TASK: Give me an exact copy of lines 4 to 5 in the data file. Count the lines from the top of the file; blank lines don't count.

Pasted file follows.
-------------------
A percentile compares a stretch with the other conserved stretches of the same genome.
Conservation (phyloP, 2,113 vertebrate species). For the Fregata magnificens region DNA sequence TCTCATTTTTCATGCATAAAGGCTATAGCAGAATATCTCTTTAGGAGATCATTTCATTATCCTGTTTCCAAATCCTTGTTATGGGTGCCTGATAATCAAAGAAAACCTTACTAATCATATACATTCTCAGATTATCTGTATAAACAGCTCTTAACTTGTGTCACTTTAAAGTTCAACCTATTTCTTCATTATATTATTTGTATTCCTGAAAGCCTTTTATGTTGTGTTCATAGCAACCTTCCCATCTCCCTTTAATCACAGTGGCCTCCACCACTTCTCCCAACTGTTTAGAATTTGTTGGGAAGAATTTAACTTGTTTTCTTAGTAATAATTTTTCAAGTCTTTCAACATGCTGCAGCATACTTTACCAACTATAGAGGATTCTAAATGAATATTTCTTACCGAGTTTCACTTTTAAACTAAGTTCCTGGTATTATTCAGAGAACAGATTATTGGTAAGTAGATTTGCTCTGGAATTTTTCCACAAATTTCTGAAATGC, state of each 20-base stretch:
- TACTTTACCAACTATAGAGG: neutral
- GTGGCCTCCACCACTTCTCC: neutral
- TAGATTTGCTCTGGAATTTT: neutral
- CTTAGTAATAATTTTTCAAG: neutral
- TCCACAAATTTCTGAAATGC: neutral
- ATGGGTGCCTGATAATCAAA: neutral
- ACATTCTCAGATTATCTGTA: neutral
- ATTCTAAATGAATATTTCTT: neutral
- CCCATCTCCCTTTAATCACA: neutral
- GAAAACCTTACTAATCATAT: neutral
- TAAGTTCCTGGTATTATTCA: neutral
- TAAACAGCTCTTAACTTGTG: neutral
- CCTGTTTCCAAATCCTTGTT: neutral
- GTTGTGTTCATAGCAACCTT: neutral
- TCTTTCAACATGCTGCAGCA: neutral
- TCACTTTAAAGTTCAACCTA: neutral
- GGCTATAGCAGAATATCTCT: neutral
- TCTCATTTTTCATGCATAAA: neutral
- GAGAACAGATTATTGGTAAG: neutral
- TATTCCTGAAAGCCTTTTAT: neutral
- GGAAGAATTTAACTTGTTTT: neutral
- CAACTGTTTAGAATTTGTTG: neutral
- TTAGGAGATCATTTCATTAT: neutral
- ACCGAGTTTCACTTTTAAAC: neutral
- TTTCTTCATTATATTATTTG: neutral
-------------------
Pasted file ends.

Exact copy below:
- GTGGCCTCCACCACTTCTCC: neutral
- TAGATTTGCTCTGGAATTTT: neutral